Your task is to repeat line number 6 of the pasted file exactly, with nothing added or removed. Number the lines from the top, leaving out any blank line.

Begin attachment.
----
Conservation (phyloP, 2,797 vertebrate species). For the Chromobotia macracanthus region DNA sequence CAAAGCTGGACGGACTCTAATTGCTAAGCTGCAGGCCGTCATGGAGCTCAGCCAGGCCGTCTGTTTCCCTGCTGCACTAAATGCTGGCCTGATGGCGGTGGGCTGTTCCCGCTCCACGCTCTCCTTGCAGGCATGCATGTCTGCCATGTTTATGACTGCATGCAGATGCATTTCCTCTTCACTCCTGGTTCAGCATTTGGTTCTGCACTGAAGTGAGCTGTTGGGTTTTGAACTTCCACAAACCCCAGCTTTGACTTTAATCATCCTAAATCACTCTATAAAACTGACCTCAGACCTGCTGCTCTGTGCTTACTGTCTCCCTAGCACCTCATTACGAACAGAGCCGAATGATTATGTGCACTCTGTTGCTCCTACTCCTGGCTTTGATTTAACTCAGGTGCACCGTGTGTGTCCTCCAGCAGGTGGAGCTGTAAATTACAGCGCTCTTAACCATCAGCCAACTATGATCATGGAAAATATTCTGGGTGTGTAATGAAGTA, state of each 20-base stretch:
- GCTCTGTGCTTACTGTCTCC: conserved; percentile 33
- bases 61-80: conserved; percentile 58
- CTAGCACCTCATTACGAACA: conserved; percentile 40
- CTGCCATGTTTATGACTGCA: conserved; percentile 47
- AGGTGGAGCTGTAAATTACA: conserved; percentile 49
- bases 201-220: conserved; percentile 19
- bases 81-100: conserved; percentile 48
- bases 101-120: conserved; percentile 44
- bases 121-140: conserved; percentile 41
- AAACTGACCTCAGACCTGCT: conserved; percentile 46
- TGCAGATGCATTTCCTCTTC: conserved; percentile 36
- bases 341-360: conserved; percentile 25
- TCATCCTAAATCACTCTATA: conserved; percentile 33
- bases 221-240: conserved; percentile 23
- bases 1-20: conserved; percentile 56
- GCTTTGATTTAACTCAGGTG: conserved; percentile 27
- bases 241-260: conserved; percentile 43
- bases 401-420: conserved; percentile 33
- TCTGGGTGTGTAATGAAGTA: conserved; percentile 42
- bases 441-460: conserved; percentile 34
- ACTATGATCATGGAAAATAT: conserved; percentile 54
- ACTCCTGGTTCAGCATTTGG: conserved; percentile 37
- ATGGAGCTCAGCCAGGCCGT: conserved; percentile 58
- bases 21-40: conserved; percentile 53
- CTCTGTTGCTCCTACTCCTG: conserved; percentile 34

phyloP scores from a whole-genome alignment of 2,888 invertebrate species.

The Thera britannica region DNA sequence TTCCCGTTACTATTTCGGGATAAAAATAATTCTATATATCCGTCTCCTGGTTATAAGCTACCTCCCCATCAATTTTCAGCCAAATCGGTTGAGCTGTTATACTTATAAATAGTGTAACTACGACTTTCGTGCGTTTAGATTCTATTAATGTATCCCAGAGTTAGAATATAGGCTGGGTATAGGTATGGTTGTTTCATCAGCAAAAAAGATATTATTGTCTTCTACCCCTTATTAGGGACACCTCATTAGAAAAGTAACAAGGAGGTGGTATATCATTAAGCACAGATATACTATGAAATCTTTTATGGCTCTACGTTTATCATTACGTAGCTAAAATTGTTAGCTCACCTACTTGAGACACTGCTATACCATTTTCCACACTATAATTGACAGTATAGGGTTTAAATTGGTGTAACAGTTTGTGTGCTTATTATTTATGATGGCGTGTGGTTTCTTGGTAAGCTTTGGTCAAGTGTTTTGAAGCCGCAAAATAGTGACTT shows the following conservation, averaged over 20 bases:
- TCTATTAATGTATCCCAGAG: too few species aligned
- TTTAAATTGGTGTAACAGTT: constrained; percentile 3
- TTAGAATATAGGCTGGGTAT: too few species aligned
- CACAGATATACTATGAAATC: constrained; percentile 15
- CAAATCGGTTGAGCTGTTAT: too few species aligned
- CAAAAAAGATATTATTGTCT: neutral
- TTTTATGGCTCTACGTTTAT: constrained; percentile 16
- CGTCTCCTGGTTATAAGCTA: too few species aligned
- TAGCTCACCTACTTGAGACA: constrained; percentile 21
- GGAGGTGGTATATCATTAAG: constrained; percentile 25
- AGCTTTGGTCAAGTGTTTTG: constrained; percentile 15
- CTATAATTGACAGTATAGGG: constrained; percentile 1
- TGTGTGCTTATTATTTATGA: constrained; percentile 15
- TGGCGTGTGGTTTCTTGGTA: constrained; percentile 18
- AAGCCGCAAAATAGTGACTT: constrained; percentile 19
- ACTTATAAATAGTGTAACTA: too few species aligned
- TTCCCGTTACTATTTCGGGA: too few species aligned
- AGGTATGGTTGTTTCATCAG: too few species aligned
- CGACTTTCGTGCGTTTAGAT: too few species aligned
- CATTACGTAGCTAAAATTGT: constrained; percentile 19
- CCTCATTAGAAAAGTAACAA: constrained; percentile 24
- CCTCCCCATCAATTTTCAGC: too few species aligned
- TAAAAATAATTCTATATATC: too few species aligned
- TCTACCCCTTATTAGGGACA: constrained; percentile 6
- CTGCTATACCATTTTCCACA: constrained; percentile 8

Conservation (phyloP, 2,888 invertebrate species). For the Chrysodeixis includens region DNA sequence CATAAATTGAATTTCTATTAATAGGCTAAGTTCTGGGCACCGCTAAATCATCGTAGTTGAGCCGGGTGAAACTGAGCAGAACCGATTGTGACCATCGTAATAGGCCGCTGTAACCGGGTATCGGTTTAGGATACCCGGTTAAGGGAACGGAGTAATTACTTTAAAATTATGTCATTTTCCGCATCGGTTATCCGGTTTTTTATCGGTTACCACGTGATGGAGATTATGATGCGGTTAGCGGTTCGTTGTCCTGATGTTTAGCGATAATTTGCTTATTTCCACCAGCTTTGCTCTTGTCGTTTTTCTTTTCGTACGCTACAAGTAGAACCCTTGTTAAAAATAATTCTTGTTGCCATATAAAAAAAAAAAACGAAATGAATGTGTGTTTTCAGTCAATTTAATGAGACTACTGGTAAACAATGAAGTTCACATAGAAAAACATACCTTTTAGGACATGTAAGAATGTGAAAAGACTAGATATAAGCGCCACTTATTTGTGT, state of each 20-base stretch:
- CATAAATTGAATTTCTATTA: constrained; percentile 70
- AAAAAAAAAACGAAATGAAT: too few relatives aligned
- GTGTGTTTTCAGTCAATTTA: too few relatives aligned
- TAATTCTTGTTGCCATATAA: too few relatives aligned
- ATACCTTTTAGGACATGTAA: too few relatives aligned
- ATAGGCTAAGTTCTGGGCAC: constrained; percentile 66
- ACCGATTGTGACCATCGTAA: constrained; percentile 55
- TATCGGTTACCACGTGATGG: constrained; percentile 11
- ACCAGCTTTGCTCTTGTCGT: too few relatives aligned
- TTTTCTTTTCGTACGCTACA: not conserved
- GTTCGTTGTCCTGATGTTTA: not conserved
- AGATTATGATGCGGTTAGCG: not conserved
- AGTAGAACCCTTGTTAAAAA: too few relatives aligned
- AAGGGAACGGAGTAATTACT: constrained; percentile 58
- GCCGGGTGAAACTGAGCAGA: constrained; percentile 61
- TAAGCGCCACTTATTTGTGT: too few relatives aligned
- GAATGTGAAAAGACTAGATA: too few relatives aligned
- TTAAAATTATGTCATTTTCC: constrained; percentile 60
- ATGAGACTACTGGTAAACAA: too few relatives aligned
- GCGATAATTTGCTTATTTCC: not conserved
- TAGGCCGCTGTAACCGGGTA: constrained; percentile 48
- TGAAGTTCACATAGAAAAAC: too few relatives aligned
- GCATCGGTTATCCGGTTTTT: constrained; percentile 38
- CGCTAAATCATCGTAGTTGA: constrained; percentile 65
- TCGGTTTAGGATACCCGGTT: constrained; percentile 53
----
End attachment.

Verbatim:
- AGGTGGAGCTGTAAATTACA: conserved; percentile 49